Philip Reeves

Philip Reeves is an award-winning veteran international correspondent based in Islamabad, Pakistan. Previous to his current role, he covered Europe out of NPR's bureau in London.

Reeves has spent two decades working as a journalist overseas, reporting from a wide range of places including the former Soviet Union, the Middle East and Asia.

A member of the NPR team that won highly prestigious Alfred I. duPont–Columbia University and George Foster Peabody awards for coverage of the conflict in Iraq, Reeves has been honored several times by the South Asian Journalists Association.

In 2010, Reeves moved to London from New Delhi after a stint of more than seven years working in and around South Asia. He traveled widely in India, taking listeners on voyages along the Ganges River and the ancient Grand Trunk Road. He also made numerous trips to cover unrest and political turmoil in Pakistan.

Reeves joined NPR in 2004, after spending 17 years as a correspondent for the British daily newspaper, The Independent. During the early stages of his career, he worked for BBC radio and television after training on the Bath Chronicle newspaper in western Britain.

Over the years, Reeves has covered a wide range of stories - from the Waco siege, to the growth of the Internet, Boris Yeltsin's erratic presidency, the economic rise of India, and conflicts in Gaza and the West Bank, Chechnya, Iraq, Afghanistan and Sri Lanka.

Graduating from Cambridge University, Reeves earned a degree in English literature. He and his wife have one daughter. His family originates from New Zealand.

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Middle East
10:45 am
Thu August 21, 2014

Hamas Senior Leaders Killed In Predawn Israeli Airstrike

Originally published on Thu August 21, 2014 1:07 pm

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Middle East
5:27 pm
Tue August 19, 2014

Blocked At The Border, Gaza Man's Hopes Of Escape Fade

Originally published on Tue August 19, 2014 7:38 pm

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Middle East
4:09 pm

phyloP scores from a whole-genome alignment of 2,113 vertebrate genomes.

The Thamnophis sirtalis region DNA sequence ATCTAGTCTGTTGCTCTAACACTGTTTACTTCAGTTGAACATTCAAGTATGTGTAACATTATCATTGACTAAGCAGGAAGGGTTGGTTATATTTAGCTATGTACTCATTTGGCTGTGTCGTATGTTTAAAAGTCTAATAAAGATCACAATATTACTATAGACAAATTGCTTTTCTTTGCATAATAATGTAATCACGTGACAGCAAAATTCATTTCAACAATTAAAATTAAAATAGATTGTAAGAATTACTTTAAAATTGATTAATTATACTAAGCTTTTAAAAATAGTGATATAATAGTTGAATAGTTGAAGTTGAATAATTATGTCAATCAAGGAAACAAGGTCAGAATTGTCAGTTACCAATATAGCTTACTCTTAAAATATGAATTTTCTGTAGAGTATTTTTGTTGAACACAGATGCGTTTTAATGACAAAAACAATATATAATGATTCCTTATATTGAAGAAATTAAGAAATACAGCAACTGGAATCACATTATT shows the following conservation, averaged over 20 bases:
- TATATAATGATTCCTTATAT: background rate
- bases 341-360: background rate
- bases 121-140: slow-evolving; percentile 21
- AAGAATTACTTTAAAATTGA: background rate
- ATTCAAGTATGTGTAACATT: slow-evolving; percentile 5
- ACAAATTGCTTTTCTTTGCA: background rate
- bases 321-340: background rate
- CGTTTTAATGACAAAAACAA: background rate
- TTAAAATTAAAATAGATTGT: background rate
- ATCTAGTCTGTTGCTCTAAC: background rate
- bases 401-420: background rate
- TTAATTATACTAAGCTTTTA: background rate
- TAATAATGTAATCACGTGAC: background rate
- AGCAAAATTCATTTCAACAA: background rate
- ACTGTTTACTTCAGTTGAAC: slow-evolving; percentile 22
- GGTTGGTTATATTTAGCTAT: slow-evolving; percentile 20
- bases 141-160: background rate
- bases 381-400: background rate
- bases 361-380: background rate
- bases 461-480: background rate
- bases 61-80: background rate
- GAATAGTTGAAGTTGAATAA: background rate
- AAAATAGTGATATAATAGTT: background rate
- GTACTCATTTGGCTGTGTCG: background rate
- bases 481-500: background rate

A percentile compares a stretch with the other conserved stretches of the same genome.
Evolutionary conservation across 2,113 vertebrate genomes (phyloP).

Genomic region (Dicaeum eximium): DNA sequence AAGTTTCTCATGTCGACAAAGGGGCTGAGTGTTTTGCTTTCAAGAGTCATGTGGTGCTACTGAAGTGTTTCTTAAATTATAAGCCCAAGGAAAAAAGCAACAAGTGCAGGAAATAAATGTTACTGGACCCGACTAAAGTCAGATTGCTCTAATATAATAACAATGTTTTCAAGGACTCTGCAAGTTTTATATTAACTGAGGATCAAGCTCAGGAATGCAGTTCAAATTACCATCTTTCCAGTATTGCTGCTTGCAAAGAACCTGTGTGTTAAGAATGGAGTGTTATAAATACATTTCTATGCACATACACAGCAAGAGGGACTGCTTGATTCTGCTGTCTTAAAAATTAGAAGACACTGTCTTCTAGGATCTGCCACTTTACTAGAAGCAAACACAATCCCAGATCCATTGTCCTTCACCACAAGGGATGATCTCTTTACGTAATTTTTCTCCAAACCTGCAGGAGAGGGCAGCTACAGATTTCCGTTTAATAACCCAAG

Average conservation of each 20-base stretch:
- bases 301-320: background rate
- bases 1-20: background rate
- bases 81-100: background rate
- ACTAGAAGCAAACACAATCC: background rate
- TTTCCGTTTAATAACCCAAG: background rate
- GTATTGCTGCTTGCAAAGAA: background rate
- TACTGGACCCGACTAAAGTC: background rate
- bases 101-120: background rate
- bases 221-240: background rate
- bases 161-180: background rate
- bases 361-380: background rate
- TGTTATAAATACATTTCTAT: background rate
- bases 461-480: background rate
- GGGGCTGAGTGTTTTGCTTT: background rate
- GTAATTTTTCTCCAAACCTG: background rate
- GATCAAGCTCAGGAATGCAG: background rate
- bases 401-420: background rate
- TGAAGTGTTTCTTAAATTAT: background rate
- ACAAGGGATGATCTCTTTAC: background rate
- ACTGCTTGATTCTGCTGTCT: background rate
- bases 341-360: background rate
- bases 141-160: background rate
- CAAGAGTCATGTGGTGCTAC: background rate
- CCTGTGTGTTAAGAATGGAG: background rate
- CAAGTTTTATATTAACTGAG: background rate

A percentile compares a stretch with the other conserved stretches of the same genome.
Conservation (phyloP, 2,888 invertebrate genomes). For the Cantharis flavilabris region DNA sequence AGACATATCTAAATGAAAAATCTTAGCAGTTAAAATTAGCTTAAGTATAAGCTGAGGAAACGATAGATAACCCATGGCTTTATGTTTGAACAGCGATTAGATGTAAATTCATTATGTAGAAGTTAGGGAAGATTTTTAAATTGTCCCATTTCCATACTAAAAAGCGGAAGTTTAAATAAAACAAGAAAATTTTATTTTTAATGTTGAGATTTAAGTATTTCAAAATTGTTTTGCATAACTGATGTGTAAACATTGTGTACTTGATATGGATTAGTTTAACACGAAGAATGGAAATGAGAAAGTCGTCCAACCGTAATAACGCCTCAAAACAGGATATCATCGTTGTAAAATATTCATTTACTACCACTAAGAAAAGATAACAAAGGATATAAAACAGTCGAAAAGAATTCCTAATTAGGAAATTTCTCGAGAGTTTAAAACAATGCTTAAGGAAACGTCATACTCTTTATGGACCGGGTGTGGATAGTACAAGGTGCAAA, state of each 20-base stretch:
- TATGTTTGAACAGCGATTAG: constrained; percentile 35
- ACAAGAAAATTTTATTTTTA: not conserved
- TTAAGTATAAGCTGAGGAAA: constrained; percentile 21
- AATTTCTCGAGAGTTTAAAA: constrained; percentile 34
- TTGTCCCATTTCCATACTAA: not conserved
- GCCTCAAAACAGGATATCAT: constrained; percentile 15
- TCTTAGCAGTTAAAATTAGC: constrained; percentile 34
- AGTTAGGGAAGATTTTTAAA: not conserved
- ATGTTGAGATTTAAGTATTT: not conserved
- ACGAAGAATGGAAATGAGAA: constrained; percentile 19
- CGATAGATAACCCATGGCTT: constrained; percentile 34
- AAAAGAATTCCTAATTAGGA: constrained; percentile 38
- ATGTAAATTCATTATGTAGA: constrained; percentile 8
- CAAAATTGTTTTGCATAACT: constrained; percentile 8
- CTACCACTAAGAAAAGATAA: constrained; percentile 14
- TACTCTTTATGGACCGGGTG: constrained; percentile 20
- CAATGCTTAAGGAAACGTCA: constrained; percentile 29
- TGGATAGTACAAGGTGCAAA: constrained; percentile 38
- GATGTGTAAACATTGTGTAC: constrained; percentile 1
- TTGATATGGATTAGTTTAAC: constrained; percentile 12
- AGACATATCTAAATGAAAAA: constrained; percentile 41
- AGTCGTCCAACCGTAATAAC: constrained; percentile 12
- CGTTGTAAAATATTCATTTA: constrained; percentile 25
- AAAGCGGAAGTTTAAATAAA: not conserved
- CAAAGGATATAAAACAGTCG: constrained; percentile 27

Fri August 15, 2014

Massive Rallies Descend On Islamabad, As Authorities Dig In Trenches

Originally published on Fri August 15, 2014 8:02 pm

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Parallels
12:24 pm
Thu August 14, 2014

Pakistan's Mixed Message: Celebrations Amid A Security Lockdown

Members of the Pakistani navy march at the mausoleum of Muhammad Ali Jinnah, founder of Pakistan, to celebrate Independence Day in Karachi. Security was heavy in the capital Islamabad as the government braced for protests in addition to the ceremonies and celebrations.
Fareed Khan AP

Originally published on Thu August 14, 2014 12:45 pm

It is Independence Day in Pakistan, an occasion traditionally celebrated with military parades and grandiose speeches, with poetry and prayers, and with a great deal of flourishing of the national flag.

But 67 years after this nation was carved out of the subcontinent at the end of British colonial rule, the capital is spending the day gripped by anxiety, and partially paralyzed by a government-enforced lockdown.

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Parallels
1:50 pm
Thu June 26, 2014

In A Remote Corner Of Pakistan, A Mass Exodus

Workers prepare to distribute food Wednesday to civilians fleeing a Pakistan military operation against the Pakistani Taliban in North Waziristan, near the border with Afghanistan. Close to a half-million residents have fled their homes in recent days.
A Majeed AFP/Getty Images

The people of Pakistan are all too familiar with the tidal waves of humanity that can roll across the landscape with the outbreak of war.

Living in their midst are some 1.6 million Afghan refugees who, over the last 35 years, moved eastward to escape the violence that periodically engulfs their own unstable country.

Now Pakistan is soaking up another human tsunami, this time from the North Waziristan tribal area, an oblong of land slightly larger than Rhode Island, set amid the forests and mountains along its turbulent north-west frontier.

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